A sermon preached at St. Francis Episcopal Church, San Antonio, TX.
The Lectionary readings for the ninth Sunday after Pentecost are here.

Good morning, I’m so happy to be here with y’all this morning. I don’t know how much Mother Carrie has told you about me but she and I first met 10 years ago this past June. I had just graduated seminary and been ordained and was assigned to St. John’s in McAllen where she was serving as the Youth and Family Minister. I had the privilege of working with her at St. John’s for over 4 years and then when I moved to St. Alban’s in Harlingen, she did her seminary field-placement there! And now we are both serving at churches named St. Francis in the San Antonio area – I’m the associate rector at St. Francis by the Lake in Canyon Lake. And I hope and pray that our years in ministry continue to weave together as they have.

As we started getting to know each other, we quickly discovered we each had a knack for pranks. Don’t laugh, it’s an important survival skill. So, I believe in an effort at self-preservation, we focused our joint pranking efforts on the rector of St. John’s. So, as we were executing these exquisitely honed skills, we would have to remain vigilant, watching for Fr. Jim to return. And this waiting was the most exhilarating part because we wanted him to discover what we’d done, that was the whole point.

In our gospel lesson today, Jesus speaks of waiting, and vigilance, and being prepared for an unexpected return. It’s all part of Jesus’ response to the man whom, as we read last week, asks Jesus to settle a family dispute over inheritance – a warning against the attitude of scarcity that leads to greed, followed by the reminder of the evidence of God’s abundant provision all around us, in the beauty of the earth and the lives of the animals with the instruction ‘not to worry.’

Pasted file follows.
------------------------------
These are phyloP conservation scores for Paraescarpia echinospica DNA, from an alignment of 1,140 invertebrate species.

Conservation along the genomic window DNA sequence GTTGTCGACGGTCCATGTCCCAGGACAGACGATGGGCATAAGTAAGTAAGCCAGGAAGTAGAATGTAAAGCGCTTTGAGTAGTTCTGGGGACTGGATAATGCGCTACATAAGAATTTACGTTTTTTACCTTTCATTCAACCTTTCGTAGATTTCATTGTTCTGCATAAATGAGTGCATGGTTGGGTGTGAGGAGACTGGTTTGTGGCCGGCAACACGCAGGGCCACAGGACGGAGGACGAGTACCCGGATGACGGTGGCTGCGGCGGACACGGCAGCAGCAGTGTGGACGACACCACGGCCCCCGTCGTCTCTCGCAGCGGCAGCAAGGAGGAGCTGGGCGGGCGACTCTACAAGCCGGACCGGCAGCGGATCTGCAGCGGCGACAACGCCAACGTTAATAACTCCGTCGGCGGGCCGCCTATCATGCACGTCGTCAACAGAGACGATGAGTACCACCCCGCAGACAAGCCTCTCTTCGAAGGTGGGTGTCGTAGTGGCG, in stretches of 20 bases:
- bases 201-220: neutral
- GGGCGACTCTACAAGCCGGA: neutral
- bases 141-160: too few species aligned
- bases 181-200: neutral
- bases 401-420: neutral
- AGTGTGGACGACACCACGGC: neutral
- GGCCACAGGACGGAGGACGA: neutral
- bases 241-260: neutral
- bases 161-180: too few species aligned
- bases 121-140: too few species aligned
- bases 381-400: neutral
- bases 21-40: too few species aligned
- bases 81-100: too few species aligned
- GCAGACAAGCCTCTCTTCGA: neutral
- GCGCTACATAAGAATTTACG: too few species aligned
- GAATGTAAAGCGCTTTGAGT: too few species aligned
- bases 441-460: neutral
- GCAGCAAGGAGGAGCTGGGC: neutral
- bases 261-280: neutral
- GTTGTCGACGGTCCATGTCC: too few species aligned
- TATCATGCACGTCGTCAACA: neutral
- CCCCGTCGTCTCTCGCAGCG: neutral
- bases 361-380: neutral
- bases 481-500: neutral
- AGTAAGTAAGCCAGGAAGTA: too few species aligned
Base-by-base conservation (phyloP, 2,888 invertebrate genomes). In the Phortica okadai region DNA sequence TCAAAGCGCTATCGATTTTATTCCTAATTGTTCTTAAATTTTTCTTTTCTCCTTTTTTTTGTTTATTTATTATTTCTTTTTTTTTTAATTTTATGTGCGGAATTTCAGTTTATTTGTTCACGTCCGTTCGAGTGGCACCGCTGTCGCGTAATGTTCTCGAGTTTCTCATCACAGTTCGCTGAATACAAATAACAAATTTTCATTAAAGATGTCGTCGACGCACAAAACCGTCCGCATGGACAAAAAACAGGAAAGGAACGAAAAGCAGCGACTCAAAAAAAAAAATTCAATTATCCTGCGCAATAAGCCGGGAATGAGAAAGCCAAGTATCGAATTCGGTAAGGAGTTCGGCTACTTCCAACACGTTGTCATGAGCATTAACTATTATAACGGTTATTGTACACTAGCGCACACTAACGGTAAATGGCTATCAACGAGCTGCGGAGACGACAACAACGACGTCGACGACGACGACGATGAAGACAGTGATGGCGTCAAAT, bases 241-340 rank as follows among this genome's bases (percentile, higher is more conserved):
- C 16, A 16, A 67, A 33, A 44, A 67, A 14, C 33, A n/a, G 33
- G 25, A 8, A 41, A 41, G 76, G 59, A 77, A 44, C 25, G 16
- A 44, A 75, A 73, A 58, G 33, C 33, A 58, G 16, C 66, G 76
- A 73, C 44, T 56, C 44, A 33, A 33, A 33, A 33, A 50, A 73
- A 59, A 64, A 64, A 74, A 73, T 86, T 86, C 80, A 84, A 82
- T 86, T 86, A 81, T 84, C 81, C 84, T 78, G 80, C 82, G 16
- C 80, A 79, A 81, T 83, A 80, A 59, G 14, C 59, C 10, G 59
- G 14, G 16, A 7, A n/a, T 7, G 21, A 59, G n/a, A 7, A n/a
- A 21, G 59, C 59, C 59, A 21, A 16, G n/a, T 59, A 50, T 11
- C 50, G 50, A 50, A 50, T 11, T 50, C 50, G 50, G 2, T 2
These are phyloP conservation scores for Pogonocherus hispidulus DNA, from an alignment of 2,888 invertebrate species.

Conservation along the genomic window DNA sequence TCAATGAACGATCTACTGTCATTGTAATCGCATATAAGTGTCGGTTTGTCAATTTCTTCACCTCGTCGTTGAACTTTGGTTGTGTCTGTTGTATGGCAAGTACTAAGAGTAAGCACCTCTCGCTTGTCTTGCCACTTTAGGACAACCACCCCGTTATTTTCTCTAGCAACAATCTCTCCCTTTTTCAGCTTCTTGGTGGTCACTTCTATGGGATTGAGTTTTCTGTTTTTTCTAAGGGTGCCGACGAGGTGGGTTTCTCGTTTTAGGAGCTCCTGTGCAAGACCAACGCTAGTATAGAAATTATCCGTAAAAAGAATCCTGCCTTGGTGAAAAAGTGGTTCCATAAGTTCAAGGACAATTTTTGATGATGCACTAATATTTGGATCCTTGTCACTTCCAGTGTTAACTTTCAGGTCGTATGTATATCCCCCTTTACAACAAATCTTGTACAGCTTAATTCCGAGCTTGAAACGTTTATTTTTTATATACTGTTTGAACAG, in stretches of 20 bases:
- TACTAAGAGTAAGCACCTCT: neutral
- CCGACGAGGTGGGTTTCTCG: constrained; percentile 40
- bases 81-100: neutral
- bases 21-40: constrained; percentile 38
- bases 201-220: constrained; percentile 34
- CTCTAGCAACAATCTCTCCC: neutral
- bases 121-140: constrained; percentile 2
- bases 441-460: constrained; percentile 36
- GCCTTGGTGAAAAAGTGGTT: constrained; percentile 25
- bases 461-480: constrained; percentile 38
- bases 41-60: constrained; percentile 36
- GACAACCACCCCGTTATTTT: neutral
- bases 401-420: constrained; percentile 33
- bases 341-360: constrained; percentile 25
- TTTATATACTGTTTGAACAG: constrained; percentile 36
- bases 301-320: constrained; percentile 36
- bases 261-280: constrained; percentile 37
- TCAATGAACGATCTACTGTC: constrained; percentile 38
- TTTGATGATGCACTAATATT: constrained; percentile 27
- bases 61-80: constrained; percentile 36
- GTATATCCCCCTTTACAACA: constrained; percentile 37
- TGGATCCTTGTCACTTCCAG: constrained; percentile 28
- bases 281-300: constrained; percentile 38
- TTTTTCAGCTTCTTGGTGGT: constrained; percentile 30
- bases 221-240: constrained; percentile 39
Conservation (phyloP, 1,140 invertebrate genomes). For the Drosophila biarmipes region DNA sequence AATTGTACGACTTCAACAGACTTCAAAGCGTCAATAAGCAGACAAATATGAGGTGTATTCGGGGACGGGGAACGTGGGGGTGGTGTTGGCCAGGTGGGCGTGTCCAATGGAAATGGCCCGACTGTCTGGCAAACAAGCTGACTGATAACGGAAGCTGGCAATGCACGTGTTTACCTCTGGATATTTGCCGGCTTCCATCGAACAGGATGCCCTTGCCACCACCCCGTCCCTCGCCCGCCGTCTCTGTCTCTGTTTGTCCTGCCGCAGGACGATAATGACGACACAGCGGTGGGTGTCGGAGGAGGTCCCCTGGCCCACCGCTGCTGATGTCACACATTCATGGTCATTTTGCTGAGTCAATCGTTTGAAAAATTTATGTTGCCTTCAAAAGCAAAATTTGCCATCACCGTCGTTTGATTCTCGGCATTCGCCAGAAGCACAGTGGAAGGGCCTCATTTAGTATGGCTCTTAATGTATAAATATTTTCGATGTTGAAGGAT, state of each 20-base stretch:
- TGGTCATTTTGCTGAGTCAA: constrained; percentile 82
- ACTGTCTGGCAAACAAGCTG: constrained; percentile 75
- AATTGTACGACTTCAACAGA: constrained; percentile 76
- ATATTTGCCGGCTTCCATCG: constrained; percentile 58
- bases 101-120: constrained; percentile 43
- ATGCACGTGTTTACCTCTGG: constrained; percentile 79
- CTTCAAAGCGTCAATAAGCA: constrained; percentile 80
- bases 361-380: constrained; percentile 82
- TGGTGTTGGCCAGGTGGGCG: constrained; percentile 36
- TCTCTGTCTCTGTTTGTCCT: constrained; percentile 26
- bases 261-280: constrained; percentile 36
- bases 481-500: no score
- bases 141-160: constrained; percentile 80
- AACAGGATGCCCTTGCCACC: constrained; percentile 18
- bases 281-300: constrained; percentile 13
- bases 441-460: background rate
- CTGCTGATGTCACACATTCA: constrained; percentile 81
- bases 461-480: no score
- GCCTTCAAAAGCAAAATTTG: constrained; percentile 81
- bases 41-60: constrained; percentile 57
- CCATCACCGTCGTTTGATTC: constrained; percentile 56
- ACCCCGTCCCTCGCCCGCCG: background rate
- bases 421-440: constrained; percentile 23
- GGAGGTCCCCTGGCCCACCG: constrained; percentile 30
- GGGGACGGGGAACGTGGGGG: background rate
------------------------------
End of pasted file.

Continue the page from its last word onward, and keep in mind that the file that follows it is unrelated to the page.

In our reading today, we jump into the middle of Jesus’ sermon with the words, ‘do not be afraid, little flock.’ Do not be afraid because God delights in giving us what we need. God, delights! Don’t you love the sound of that? It isn’t God’s ‘duty,’ God doesn’t provide for us because he has to. God delights in it, God chooses to give us the Kingdom on earth as it is in heaven. Here and now. Every day. So, do not be afraid.

Jesus says that a lot – do not be afraid. We even have God saying it to Abram in the Old Testament story we read. But don’t think for a moment that he’s telling us to pretend there aren’t things that cause us to be afraid. I mean, have you watched the news? Inflation, war, viruses, political unrest, drought, there is much to be concerned about. When we take Jesus’ words ‘do not be afraid’ in light of all of his teaching, in light of the Good News of God, it isn’t an artificial positivity, it is wise optimism. We are to live in the hope-filled wisdom that God is God and we are God’s beloved children.

It is God’s promise that he will set all things right again, some day when God says it’s time. Our job, our purpose is to live on earth as in heaven, loving God, our neighbor, and, yes, our enemy. This is how we diligently wait, preparing ourselves for the coming Kingdom, and extending the invitation of the Way of Love to everyone we encounter each day. This is the faith that the writer of the Letter to the Hebrews speaks of. It is faith that is to guide us, not fear.